High Fives Only Come When We Take Care of Our Oceans

Something pretty incredible happened today.  Today we drove 20 minutes down the road to Soufriere to visit their primary school.  The purpose of our visit was to hand out 250 reusable bags to the 110 students in grades 1-6.   We pulled up to the school just as they were breaking for lunch.  The students – girls in their skirts and boys in their pants – were all dispersed and looked to be heading home for lunch.  But we were two women who were obviously not from Dominica and that was enough for some of the children to stop and stare.

With advisement from the teacher we started to unload the bags onto a table.  The children became even more interested and pretty soon Mandy and I felt like celebrities.

We couldn’t travel anywhere without asking for a little walking space and the children were even willing to push their classmates out of the way to get closer to us.

When the bags started to be passed out there were big smiles, screaming, and shouting all around.  As groups of kids got their bags I would ask them why they think we brought these bags.  With a couple of hints they made the connection that reusable bags meant less plastic and healthier oceans!

Then a teaching moment presented itself.  A girl who was in the huddle that surrounded me dropped her gum wrapped on the ground.  I made a big gasping sound that got everyone’s attention and asked what that litter might mean for animals in the ocean.  Other students were quick to shout, “It makes turtles sick!” She picked it up and held onto it.

Then a boy in the back of the crowd saw a plastic cup and picked it up to show me what he found.  “Did you just pick that up?!!” I exclaimed.  He sheepish nodded yes and I gave him a high five.  You would think that a high five was me handing him a $5 bill because his face lit up with the recognition.  Suddenly, all the children wanted high fives.  I politely informed them that high fives only come when we take care of our oceans.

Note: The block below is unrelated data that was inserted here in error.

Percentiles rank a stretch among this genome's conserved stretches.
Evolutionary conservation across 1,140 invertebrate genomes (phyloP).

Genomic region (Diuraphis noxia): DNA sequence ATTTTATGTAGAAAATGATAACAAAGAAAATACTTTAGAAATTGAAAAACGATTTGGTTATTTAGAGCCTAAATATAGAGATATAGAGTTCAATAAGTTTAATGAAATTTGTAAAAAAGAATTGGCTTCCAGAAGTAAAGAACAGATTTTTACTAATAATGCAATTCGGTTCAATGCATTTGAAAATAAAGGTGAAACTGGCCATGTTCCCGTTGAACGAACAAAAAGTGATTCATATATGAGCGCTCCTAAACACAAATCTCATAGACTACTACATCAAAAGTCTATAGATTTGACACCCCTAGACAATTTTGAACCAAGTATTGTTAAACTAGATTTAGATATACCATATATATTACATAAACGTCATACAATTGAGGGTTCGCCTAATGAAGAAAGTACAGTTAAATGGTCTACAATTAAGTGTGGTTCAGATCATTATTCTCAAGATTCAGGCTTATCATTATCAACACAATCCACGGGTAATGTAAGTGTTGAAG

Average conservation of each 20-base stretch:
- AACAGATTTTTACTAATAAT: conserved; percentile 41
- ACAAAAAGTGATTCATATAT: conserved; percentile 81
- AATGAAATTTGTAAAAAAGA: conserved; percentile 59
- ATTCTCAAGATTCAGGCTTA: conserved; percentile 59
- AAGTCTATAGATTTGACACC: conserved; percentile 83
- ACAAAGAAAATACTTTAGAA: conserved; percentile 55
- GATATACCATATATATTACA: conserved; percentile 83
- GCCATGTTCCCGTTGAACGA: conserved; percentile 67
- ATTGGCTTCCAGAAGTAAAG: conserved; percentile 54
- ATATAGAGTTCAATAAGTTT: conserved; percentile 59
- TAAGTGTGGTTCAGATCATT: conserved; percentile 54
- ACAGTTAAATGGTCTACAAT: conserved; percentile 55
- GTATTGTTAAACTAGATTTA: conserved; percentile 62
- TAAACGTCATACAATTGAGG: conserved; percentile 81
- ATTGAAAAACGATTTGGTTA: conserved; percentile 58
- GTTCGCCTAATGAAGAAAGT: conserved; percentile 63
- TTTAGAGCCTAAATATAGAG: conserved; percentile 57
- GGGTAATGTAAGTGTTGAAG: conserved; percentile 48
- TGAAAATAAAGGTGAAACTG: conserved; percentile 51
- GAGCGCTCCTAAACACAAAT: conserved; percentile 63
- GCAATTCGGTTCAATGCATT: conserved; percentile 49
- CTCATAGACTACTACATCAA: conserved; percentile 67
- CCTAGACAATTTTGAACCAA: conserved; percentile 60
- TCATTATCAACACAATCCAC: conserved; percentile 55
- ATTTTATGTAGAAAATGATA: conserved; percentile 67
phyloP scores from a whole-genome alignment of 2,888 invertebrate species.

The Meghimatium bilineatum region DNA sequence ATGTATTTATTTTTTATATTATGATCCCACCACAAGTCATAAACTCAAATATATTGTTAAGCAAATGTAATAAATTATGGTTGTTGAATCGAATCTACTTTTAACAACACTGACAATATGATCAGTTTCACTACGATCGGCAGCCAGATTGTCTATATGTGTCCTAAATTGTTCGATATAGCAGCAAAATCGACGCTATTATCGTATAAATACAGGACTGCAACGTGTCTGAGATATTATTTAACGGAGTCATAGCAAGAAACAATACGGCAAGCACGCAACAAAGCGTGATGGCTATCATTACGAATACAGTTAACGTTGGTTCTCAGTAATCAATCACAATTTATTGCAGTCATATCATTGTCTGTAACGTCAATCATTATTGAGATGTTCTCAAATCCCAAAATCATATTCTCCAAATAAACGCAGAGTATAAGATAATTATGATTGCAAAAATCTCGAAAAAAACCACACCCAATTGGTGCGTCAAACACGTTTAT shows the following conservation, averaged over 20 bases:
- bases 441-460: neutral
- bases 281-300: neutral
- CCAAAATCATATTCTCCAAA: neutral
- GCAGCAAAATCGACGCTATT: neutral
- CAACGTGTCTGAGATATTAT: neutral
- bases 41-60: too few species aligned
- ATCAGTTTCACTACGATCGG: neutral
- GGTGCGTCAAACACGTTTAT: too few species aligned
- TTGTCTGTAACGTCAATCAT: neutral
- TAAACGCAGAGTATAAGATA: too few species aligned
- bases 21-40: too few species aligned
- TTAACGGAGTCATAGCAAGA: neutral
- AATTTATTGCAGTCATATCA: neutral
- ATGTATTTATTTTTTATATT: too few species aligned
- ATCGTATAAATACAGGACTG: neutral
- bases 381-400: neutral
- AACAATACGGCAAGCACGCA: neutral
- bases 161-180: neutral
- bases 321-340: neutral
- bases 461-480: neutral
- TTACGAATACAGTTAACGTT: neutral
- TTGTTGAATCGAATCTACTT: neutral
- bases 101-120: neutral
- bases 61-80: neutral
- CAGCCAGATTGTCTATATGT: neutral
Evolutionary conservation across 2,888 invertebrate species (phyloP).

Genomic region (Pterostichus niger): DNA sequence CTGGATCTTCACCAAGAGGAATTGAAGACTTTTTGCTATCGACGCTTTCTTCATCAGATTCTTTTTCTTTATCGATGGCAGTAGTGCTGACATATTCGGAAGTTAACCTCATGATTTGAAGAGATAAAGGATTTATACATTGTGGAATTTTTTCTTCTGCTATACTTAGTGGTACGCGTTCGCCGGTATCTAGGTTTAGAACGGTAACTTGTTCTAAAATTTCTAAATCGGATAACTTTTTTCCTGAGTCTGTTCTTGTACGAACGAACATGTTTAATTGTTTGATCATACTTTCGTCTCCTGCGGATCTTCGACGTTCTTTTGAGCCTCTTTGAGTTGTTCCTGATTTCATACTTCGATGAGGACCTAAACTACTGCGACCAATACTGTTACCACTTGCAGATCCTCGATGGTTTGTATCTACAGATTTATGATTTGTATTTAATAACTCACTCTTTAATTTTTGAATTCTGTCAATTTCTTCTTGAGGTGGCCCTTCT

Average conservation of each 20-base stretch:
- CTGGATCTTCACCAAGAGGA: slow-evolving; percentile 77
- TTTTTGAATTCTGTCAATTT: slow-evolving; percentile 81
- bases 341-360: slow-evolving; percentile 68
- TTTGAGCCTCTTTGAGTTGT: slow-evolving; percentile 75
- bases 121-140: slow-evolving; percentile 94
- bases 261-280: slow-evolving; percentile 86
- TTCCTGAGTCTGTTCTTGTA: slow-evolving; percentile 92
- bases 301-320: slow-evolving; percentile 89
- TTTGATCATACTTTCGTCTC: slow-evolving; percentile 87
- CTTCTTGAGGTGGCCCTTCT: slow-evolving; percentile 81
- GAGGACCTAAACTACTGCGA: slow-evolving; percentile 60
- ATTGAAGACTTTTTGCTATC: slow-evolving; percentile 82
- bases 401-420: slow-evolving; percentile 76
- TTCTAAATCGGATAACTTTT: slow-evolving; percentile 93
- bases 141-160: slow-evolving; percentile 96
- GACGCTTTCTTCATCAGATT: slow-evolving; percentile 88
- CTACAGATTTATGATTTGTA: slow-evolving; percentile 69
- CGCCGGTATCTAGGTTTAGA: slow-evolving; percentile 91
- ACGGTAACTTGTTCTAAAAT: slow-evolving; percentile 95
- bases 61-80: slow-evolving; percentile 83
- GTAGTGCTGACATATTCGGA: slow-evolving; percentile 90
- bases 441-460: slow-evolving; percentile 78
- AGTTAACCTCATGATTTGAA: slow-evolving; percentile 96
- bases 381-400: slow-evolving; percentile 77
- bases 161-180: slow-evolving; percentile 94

I went over to the rain ditch on the side of the road.  The ditch was about 12 feet deep with a steep bank on either side. The ditch led the water down the road several hundred feet before dumping into the ocean.   There was water running through and amongst some of the rubbish I spotted a clear plastic bag trapped under a rock.  I again used it as a teaching moment, “See that bag?  It looks just like a Jelly!  What a shame that it’s headed to the ocean.”  I turned away to point out how close the trash bin was and talk about how easy it is to dispose of our trash.

A few minutes later, to my disbelief, I saw a girl headed down the steep bank to the running water.  She quickly grabbed the bag, scrambled back up the bank and even more surprising she didn’t show me.  She walked quickly past me avoiding eye contact to put it in the trash.  I don’t think she cared to be recognized.  She just cared.

I hope the reusable bags are a success and that the village of Soufriere can someday become plastic bag free.  But today had already become a success.

-- MM

For more information on the International Fund for Animal Welfare effort to educate children around the world on animal welfare issues, visit https://www.ifaw.org/education

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